The Ultimate Ambition in the Arts of Erudition

Author: Shihab al-Din al-Nuwayri
Publisher: Penguin
ISBN: 0698166760
Format: PDF, ePub, Mobi
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For the first time in English, a catalog of the world through fourteenth-century Arab eyes—a kind of Schott’s Miscellany for the Islamic Golden Age An astonishing record of the knowledge of a civilization, The Ultimate Ambition in the Arts of Erudition catalogs everything known to exist from the perspective of a fourteenth-century Egyptian scholar and litterateur. More than 9,000 pages and thirty volumes—here abridged to one volume, and translated into English for the first time—it contains entries on everything from medieval moon-worshipping cults, sexual aphrodisiacs, and the substance of clouds, to how to get the smell of alcohol off one’s breath, the deliciousness of cheese made from buffalo milk, and the nesting habits of flamingos. Similar works by Western authors, including Pliny’s Natural History, have been available in English for centuries. This groundbreaking translation of a remarkable Arabic text—expertly abridged and annotated—offers a look at the world through the highly literary and impressively knowledgeable societies of the classical Islamic world. Meticulously arranged and delightfully eclectic, it is a compendium to be treasured—a true monument of erudition. For more than seventy years, Penguin has been the leading publisher of classic literature in the English-speaking world. With more than 1,700 titles, Penguin Classics represents a global bookshelf of the best works throughout history and across genres and disciplines. Readers trust the series to provide authoritative texts enhanced by introductions and notes by distinguished scholars and contemporary authors, as well as up-to-date translations by award-winning translators.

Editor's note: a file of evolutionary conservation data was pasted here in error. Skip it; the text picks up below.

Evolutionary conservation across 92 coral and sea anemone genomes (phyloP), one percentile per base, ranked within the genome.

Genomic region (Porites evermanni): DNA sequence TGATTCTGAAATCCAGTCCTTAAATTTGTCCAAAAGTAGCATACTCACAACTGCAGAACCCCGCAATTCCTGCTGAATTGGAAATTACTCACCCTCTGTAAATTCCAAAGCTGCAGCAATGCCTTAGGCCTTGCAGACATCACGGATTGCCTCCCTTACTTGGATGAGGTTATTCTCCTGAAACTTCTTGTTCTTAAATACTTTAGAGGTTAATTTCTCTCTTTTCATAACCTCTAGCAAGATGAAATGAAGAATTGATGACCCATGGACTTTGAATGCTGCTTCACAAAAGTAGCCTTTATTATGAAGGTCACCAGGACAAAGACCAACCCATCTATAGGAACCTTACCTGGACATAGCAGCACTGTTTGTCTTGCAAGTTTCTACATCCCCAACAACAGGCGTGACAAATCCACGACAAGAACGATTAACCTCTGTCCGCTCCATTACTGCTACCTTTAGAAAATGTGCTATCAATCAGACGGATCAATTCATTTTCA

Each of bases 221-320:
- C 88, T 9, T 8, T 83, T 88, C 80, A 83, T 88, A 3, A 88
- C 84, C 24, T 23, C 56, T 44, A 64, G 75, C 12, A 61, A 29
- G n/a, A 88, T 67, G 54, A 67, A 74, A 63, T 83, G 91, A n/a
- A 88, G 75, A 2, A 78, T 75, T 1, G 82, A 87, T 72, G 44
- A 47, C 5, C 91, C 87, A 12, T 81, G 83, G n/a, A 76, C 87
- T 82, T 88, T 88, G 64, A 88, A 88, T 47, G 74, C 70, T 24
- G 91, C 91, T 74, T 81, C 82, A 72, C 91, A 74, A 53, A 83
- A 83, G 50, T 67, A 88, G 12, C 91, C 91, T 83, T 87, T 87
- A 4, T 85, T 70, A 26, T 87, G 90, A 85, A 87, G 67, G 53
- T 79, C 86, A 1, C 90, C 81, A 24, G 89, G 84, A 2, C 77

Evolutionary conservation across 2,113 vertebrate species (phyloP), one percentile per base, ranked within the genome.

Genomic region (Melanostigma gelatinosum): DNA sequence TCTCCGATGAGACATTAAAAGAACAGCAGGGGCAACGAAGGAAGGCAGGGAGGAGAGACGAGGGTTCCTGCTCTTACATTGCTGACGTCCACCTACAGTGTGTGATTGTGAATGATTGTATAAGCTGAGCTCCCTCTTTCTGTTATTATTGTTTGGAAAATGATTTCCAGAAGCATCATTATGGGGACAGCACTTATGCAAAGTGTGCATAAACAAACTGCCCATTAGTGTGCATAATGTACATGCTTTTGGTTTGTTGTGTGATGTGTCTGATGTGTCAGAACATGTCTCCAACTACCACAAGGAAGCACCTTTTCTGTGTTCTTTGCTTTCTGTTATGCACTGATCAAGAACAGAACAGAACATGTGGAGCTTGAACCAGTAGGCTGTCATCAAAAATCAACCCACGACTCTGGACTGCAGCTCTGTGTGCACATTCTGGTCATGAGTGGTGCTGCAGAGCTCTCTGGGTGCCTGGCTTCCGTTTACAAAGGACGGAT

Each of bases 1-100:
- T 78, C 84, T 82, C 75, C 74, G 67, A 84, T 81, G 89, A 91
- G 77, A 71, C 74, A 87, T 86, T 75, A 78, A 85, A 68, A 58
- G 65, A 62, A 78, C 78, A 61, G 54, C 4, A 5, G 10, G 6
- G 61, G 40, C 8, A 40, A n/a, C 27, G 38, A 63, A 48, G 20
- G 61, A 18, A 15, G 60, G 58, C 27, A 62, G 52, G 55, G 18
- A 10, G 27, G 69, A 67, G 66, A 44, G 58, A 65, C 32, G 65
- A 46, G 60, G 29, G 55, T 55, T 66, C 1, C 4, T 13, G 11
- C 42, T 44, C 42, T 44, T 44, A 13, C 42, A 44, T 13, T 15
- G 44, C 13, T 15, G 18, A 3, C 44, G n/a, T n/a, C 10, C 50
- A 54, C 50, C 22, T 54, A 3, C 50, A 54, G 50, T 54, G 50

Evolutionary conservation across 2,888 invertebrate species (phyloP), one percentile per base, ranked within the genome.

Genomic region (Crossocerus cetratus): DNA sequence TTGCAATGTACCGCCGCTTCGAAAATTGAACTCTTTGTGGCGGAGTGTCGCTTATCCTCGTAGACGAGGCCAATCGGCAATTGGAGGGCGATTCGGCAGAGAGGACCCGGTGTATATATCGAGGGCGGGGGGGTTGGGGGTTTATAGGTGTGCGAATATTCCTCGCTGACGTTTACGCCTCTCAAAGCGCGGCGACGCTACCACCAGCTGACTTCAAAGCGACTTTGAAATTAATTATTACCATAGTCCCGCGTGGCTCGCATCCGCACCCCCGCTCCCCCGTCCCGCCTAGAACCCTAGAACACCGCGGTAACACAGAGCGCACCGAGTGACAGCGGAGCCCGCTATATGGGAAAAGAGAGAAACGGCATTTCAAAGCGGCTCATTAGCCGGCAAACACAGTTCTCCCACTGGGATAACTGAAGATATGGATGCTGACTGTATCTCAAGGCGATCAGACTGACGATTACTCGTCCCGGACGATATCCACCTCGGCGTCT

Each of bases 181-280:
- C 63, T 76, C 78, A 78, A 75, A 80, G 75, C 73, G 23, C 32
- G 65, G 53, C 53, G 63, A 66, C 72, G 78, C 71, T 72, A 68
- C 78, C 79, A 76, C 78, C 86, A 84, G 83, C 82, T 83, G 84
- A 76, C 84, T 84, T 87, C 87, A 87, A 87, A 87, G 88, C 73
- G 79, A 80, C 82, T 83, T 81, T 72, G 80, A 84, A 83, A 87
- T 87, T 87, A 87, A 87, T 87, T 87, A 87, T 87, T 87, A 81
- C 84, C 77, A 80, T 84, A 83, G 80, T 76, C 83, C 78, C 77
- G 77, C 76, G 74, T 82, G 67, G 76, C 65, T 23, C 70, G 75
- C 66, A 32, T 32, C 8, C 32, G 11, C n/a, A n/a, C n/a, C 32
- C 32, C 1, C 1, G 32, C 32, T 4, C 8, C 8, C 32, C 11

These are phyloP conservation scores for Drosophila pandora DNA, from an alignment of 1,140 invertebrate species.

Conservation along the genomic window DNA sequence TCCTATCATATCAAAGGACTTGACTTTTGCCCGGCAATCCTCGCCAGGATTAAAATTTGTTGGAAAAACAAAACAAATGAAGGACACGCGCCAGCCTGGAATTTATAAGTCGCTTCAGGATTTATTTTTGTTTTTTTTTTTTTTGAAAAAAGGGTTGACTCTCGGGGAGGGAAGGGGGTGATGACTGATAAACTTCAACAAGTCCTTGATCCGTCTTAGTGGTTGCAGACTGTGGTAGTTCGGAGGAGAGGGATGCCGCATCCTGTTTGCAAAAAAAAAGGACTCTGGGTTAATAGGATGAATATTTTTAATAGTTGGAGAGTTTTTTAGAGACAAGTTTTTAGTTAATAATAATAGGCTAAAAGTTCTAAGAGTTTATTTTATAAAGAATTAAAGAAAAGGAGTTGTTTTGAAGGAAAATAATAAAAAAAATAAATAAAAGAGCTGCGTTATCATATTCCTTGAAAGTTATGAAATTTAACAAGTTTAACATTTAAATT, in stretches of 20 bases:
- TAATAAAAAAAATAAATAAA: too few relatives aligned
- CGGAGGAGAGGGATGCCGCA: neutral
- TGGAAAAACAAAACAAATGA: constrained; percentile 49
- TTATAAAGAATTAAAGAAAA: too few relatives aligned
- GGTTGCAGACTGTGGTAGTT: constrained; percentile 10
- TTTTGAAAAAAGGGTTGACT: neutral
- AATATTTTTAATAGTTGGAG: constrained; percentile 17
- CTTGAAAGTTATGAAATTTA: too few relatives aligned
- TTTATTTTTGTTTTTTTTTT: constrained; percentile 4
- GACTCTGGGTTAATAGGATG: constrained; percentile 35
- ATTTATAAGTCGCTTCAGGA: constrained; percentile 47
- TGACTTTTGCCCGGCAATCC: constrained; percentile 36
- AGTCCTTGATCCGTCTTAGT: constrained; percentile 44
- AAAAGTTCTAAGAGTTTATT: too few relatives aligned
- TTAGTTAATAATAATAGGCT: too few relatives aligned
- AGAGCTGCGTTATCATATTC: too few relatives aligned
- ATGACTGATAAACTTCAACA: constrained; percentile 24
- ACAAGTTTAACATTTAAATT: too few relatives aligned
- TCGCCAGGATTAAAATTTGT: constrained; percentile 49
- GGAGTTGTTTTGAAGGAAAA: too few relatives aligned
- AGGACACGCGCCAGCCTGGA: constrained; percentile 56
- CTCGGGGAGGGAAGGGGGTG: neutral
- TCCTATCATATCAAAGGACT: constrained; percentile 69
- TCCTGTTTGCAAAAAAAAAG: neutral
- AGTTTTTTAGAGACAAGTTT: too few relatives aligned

Literary Territories Cartographical Thinking in Late Antiquity

Author: Scott Fitzgerald Johnson
Publisher: Oxford University Press
ISBN: 0190493348
Format: PDF
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Literary Territories introduces readers to a wide range of literature from 200-900 CE in which geography is a defining principle of literary art. From accounts of Holy Land pilgrimage, to Roman mapmaking, to the systematization of Ptolemys scientific works, Literary Territories argues that forms of literature that were conceived and produced in very different environments and for different purposes in Late Antiquity nevertheless shared an aesthetic sensibility which treated the classical inhabited world, the oikoumene, as a literary metaphor for the collection and organization of knowledge. This type of cartographical thinking stresses the world of knowledge that is encapsulated in the literary archive. The archival aesthetic coincided with an explosion of late antique travel and Christian pilgrimage which in itself suggests important unifying themes between visual and textual conceptions of space. Indeed, by the end of Late Antiquity the geographical mode appears in nearly every type of writing in multiple Christian languages (Greek, Latin, Syriac, and others). The diffusion of cartographical thinking throughout the real-world oikoumene, now the Christian Roman Empire, was a fundamental intellectual trajectory of Late Antiquity.